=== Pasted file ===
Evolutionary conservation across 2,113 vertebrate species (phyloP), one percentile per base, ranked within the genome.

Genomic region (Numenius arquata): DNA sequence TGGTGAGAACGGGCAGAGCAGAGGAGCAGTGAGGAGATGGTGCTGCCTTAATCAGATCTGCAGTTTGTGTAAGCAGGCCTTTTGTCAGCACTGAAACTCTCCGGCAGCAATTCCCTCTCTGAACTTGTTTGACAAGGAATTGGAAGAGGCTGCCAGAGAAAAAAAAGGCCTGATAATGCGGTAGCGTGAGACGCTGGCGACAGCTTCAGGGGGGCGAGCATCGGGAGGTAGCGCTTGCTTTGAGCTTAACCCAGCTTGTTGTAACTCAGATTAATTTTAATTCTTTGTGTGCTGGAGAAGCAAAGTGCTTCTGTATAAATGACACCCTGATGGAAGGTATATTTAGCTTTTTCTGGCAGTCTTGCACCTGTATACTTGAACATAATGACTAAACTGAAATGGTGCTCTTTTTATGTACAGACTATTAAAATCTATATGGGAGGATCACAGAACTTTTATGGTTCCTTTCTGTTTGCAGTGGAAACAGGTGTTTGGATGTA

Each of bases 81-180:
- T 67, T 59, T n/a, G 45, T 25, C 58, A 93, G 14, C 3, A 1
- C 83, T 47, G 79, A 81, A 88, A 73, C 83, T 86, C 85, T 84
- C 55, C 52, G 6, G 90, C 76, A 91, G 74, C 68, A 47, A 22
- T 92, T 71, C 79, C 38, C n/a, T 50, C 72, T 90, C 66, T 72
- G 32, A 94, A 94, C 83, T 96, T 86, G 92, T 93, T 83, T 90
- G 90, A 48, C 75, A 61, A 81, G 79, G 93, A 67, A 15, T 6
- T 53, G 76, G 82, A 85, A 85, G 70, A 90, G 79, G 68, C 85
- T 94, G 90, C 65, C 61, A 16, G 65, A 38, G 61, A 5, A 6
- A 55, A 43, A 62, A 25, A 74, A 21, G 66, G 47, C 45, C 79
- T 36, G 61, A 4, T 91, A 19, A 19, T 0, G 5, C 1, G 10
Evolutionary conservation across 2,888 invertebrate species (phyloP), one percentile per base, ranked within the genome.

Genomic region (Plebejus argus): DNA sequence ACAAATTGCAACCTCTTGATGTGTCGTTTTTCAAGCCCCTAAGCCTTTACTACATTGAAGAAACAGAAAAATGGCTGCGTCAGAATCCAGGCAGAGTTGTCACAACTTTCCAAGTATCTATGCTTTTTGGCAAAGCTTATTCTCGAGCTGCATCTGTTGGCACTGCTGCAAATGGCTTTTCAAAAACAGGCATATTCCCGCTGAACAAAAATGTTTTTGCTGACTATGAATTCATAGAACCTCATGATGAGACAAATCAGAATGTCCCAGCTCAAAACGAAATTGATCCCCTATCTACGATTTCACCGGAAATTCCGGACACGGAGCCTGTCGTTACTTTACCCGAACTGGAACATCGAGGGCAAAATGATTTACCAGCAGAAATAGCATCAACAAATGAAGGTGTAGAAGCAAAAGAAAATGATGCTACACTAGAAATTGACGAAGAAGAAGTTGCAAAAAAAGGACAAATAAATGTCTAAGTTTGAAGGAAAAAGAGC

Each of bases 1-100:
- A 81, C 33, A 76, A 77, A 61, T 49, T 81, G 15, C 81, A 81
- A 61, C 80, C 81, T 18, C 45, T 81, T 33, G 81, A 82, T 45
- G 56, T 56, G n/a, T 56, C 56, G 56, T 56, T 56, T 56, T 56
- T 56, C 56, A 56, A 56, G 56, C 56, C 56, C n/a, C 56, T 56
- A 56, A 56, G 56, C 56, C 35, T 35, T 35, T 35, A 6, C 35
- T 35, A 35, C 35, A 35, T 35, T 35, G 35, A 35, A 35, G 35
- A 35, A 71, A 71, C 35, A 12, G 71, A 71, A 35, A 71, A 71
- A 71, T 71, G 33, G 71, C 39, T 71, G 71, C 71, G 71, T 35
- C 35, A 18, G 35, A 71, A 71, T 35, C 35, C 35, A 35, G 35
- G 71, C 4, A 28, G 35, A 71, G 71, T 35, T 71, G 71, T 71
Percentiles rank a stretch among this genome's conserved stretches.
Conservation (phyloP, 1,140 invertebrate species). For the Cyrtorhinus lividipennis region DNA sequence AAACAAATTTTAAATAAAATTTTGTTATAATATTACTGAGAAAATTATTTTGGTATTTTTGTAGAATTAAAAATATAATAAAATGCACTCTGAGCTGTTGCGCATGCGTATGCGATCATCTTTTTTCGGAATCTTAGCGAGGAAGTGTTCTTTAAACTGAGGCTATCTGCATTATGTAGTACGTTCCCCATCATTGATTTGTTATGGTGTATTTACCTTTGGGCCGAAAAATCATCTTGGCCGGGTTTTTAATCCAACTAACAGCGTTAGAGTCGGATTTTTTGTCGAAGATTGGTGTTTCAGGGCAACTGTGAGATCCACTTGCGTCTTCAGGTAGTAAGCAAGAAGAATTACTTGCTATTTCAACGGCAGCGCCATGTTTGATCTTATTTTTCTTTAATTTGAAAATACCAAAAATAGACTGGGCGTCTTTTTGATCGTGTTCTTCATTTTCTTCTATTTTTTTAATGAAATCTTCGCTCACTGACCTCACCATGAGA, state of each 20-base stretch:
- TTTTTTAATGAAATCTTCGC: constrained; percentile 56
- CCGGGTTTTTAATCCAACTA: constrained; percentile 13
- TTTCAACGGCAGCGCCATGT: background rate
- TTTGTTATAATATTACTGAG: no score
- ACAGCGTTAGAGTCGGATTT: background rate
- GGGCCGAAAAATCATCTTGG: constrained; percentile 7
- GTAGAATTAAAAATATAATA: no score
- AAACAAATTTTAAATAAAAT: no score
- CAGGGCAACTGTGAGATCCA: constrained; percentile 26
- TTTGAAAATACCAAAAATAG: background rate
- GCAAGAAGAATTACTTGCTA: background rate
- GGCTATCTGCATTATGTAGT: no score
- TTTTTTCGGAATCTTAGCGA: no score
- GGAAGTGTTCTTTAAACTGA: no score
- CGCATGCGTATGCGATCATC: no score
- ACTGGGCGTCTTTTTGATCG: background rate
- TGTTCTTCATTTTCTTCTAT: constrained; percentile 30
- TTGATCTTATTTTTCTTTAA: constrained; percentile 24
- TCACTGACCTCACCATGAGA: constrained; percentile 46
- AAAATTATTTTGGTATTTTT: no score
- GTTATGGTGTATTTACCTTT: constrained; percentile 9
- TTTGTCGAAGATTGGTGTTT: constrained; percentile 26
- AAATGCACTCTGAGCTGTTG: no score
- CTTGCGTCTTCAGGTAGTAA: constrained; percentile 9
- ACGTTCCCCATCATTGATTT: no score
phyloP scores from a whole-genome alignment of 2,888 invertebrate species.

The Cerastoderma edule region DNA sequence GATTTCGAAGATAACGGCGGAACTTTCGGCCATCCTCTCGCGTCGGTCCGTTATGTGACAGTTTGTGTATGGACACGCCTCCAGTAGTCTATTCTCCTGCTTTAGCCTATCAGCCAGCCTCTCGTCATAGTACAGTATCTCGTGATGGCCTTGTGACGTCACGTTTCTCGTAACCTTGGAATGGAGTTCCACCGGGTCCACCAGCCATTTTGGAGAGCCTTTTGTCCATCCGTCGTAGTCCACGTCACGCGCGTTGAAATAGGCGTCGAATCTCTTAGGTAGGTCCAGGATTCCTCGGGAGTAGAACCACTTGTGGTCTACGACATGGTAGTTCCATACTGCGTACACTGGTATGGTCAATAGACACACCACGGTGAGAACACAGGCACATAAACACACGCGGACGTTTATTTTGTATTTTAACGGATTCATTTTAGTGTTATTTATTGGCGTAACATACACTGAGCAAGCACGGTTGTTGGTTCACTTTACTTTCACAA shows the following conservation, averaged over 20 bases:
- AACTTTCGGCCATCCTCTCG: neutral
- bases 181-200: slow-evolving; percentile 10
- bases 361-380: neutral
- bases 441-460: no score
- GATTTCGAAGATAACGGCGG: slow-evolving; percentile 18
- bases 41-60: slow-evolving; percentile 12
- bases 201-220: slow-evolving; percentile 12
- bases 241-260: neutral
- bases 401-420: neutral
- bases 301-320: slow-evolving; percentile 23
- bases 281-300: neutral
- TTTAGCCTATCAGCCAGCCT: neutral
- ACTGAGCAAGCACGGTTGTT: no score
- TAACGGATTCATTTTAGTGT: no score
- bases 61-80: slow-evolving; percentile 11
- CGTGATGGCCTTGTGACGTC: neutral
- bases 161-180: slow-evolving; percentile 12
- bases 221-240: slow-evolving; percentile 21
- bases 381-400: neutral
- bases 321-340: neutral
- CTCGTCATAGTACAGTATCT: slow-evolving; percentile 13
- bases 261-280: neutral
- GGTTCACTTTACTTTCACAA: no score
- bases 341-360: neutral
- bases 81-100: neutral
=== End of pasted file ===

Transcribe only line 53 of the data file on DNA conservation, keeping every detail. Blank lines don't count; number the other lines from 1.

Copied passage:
- ACGTTCCCCATCATTGATTT: no score